Flames - because that's what happened when you put 40 'pizza box' servers in a rack.
Not sure that it was the network bandwidth that killed diskless workstations from Sun, IBM, Apollo, Whitechapple et. al. After all, you normally only boot a system once every day (paging excepted).
The reason why diskless was appealing was that disk prices then were high. I remember being quoted over £500 to add a 60MB disk to a Sun 3/50. When it became cheap to put a disk into a diskless system, all the cost advantages went away, and you were left with all the bandwidth costs and no advantages. Add to that the increasing concern about the security of NFS, and suddenly things began to look scary.
As a sysadmin, however, the fact that you had total control of a diskless system (like implementing patches once for all your diskless clients) was very attractive. And it gave you a really good reason to say No! to users wanting root access to the system on their desk. Also, remember that all the systems looked EXACTLY THE SAME, so if a desktop system blew up, you told the user to switch desks, or dropped another one on the desk, and the user would not know the difference. Streets ahead of Roaming Profiles.
I'm really a little sad that no-one has resurrected the idea using a virtualisation technology, although I believe that it fits the UNIX model better than MS's current offerings.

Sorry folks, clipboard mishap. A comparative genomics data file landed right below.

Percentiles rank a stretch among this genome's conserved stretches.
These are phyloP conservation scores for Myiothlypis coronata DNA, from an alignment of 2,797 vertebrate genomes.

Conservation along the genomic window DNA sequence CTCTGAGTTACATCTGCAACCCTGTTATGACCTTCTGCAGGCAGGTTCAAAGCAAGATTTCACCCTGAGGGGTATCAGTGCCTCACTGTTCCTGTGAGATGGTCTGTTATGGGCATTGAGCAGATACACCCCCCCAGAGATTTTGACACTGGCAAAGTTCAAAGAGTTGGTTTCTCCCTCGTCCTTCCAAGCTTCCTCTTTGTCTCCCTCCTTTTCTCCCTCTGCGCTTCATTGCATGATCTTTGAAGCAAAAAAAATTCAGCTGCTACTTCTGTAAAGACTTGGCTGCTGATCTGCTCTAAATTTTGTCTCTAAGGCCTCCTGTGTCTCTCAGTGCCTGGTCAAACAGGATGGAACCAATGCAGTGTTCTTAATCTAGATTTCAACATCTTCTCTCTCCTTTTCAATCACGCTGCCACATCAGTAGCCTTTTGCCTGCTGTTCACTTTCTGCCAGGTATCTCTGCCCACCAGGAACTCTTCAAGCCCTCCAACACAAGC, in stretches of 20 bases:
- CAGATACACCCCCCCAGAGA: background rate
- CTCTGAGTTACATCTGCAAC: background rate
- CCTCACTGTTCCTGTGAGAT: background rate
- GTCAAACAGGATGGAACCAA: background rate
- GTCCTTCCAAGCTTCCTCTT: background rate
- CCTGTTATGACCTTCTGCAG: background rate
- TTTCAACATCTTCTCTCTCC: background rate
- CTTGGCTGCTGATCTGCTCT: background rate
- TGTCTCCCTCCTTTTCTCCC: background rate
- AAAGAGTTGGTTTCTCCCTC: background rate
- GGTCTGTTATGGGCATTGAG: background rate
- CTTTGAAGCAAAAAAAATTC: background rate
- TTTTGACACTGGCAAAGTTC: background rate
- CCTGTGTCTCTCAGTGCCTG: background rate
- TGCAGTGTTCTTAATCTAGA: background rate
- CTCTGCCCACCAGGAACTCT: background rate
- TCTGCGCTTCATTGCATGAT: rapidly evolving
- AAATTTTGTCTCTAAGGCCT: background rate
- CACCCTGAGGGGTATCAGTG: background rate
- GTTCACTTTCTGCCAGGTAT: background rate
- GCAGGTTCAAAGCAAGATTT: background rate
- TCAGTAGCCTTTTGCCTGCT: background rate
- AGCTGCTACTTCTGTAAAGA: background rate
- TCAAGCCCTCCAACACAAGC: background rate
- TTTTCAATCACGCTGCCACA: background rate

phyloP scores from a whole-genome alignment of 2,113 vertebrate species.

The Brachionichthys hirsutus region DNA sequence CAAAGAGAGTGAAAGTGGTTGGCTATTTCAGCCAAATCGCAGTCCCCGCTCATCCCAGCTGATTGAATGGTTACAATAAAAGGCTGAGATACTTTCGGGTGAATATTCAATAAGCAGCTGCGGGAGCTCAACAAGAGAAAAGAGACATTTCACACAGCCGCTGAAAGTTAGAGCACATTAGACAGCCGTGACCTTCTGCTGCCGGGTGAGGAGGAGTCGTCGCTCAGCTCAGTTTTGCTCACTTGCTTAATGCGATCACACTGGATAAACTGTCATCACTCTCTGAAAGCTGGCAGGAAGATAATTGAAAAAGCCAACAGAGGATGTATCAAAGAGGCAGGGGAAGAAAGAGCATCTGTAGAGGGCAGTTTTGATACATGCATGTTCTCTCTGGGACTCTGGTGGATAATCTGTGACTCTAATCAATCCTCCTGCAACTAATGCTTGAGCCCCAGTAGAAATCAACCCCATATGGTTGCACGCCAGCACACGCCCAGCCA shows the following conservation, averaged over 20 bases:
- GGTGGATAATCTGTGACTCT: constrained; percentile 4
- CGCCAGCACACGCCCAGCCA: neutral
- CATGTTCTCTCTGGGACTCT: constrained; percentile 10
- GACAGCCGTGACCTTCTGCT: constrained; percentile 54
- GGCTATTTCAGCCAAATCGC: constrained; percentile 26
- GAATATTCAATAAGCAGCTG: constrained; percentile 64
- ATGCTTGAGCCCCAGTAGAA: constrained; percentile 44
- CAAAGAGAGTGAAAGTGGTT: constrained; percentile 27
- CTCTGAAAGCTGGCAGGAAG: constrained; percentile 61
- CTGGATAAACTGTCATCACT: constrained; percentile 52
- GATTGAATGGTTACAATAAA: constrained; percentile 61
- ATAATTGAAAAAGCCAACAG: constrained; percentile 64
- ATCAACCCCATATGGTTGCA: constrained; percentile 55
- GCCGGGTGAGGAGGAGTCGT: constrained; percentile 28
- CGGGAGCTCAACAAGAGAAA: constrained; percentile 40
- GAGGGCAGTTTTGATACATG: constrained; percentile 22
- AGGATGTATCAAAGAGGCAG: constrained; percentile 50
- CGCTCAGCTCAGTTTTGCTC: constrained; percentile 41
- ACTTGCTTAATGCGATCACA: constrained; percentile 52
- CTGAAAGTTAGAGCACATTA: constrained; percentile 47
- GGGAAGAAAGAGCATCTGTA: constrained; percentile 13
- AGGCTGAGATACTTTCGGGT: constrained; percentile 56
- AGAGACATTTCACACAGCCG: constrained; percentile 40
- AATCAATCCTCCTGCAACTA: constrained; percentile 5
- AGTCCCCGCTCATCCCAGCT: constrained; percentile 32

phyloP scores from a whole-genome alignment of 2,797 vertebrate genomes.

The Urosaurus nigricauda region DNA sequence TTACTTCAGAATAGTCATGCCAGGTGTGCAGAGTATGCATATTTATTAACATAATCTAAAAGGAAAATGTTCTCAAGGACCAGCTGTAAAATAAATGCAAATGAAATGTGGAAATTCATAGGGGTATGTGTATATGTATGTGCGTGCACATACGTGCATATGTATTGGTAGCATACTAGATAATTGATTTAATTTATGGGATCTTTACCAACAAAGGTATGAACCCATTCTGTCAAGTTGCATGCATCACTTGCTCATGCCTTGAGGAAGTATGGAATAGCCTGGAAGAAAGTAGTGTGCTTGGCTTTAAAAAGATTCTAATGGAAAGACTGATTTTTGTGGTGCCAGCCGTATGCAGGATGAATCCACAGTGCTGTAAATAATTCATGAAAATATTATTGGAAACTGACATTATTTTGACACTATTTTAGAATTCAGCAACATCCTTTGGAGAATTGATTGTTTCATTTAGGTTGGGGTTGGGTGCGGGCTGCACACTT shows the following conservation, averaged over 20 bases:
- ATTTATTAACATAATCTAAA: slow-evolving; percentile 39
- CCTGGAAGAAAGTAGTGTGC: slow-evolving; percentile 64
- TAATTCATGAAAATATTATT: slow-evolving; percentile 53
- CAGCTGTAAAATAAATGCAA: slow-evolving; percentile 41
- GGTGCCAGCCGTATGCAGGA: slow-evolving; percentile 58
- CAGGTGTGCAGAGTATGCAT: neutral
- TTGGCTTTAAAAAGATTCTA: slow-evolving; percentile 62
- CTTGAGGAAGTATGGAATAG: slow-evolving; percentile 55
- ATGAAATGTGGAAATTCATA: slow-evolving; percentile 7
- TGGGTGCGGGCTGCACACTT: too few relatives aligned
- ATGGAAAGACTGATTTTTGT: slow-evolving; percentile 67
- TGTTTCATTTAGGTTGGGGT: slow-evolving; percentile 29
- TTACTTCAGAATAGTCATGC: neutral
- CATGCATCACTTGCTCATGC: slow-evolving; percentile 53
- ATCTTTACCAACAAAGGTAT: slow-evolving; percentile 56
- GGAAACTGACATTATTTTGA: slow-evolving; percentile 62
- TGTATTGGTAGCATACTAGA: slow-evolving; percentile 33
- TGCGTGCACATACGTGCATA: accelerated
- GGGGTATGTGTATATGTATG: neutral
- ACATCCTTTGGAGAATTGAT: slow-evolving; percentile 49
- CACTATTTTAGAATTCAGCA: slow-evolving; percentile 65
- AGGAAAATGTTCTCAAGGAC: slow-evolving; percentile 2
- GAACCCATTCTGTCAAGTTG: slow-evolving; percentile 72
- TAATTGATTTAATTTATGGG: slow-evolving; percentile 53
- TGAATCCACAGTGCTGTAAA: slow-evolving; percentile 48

I'm sure that you could have a kernel stored in flash that would check on boot to see whether it needed to update itself, and then attach all it's resources from LOCAL servers. Sounds like an interesting Linux based research project, although I'm sure that some of the old X-Terminals used to do something similar.
Mine is looking verry tattered after having been worn for so long!
(well to be more precise, the Hypervisor management tools)
I've been telling anyone who will listen for some time that this sort of architecture is the future (long before anyone else was talking about it).
While cloud computing is the motivation for most of this, it is going to provide benefits for the desktop too (providing M$ don't insist on having full control of all your apps - ok so what are the odds of that happening). However this is the perfect opportunity for the rise of new OS heavyweights to challenge the M$ monopoly (I'd suggest VMWare, but I suspect they might be somewhat lacking in vision right now - maybe the time is right for the ascendancy of an open source Hypervisor OS - and no I don't mean Linux)
And before you start flaming (the idea or me), just think about this: even M$ can see the classic monolithic os is dying, so you know it's inevitable.
PS. I was going to explain in depth the ideal architecture and extoll it's virtues, but maybe I'll keep that speech for the VC guys ;-)
Keep in mind that Cloud and SaaS are not synonymous
-- Cloud is about the virtualization of applications to enable easy deployment, migration and configuration of apps
-- SaaS is about being forced to rent an application rather than being given the option of buying it
Like most of you I hate SaaS (only accountants like this idea and even then only on alternate years), while Cloud has the potential (so long as we don't get stuck with a crap M$ implementation) to be extremely positive for computing.